Basic Authentication has been the standard for years to connect servers, services and endpoints. By default it is enabled on most servers and services because it is so simple to set up and implement. Applications use basic authentication to send a username and password with every request (often saved on the device) which makes it easier for attackers to capture these credentials. Especially, if TLS protection is not enabled. This in turn, increases the risk that credentials will be tested against other endpoints and services as well. Unfortunately, multi-factor authentication (MFA) isn’t as simple to implement from basic authentication so it’s not used often.
Simply put, there are better and more effective alternatives to basic authentication available today including Zero Trust(i.e. Trust but Verify) or real-time assessment policies to determine who is trying to access data, from where and which device, to determine if there is an imposter.
Microsoft is taking these security threats to basic authentication seriously by rolling out new improvements to data security in Exchange Online, turning off Basic Auth and requiring Modern Authentication.
NOTE: This change only effects Exchange Online NOT the Exchange Server on-premise products. But Microsoft does recommend turning Basic Authentication off, on-premise as well in favor of MFA.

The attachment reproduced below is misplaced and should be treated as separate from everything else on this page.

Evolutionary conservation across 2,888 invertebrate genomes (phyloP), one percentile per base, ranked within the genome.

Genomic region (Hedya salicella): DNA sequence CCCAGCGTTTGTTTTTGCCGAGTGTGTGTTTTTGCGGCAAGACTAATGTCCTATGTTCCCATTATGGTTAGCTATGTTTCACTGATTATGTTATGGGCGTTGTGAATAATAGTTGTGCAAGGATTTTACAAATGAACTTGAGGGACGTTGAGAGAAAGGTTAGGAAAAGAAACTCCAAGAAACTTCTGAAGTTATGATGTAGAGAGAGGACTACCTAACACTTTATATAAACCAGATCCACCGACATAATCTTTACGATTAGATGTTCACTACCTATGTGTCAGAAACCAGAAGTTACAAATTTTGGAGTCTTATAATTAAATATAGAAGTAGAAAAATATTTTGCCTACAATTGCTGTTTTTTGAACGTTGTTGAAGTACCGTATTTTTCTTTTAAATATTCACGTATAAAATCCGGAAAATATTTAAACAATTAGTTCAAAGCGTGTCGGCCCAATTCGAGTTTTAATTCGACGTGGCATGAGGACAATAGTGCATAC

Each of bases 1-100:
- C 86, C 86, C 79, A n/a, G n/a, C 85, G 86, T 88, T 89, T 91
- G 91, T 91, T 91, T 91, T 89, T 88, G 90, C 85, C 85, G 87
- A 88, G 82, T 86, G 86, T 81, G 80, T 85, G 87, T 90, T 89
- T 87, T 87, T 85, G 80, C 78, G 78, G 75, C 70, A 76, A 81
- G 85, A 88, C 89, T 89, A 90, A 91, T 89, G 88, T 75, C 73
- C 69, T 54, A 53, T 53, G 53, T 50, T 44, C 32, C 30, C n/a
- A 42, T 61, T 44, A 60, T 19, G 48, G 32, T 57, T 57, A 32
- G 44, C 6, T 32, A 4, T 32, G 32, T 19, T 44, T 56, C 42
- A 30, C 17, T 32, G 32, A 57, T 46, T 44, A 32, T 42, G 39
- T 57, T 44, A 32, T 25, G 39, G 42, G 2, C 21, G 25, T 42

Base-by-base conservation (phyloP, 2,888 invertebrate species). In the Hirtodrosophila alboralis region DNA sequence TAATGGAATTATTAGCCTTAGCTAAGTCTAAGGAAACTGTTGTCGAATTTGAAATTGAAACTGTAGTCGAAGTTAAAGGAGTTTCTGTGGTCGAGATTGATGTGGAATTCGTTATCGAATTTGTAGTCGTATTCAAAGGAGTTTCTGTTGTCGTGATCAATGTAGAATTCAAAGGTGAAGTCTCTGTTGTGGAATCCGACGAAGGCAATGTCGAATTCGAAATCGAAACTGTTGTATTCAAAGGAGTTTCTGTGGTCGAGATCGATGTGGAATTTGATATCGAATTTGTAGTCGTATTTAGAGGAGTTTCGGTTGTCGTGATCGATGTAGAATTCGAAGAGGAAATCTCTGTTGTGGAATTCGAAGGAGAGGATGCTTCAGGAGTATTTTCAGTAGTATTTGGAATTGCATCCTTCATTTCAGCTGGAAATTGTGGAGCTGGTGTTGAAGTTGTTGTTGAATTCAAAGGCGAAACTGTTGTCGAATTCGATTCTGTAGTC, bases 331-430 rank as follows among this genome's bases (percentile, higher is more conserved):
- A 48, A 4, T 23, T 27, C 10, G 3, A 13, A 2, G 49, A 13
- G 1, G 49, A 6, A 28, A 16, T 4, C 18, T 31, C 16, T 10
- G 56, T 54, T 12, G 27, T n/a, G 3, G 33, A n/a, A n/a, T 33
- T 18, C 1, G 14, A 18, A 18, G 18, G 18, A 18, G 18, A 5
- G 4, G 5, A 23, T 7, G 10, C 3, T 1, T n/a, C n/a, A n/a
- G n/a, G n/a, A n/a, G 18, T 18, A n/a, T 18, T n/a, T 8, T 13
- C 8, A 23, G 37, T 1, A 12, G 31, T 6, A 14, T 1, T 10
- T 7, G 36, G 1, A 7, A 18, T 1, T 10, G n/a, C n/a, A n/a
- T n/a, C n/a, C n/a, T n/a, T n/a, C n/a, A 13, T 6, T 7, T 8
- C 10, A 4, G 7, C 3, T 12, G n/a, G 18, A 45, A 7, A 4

What is Changing
Basic Authentication for Exchange Web Services has been turned off on October 13, 2020. This includes Basic Authentication in Exchange Online for Exchange ActiveSync (EAS), POP, IMAP and Remote PowerShell at the same time – October 13, 2020.
“We want your help in getting users to move away from apps that use Basic Authentication, to apps that use Modern Authentication. Modern Authentication (which is OAuth 2.0 token based auth) has many benefits and improvements that help mitigate the issues present in Basic Authentication. For example, OAuth access tokens have a limited usable lifetime and are specific to the applications and resources they are issued for so they can’t be re-used. Enabling and enforcing MFA is also very simple with Modern Auth.
Please note this change does not affect SMTP AUTH – we will continue supporting Basic Authentication for the time being. There is a huge number of devices and appliances that use SMTP for sending mail, and so we’re not including SMTP in this change – though we are working on ways to further secure SMTP AUTH and we’ll share more on that in due course. Nor does this change affect Outlook for Windows or Mac assuming they are already configured and using Modern Auth (and they really should be). ”
How This Could Impact You
This change might affect some of your users or apps:
POP and IMAP
In the next few months, Microsoft will be adding OAuth support to both POP and IMAP. However, if you want to keep using these protocols, you’ll need to update the app to one that supports Modern Auth. Microsoft, of course, recommends Outlook – which now has shared mailbox support for iOS and Android – A common reason people have been using POP and IMAP).
If Basic Auth is being used, we believe the best mobile device client to use when connecting to Exchange Online is Outlook mobile. Outlook mobile helps you secure your users and your corporate data, and it natively supports Modern Authentication.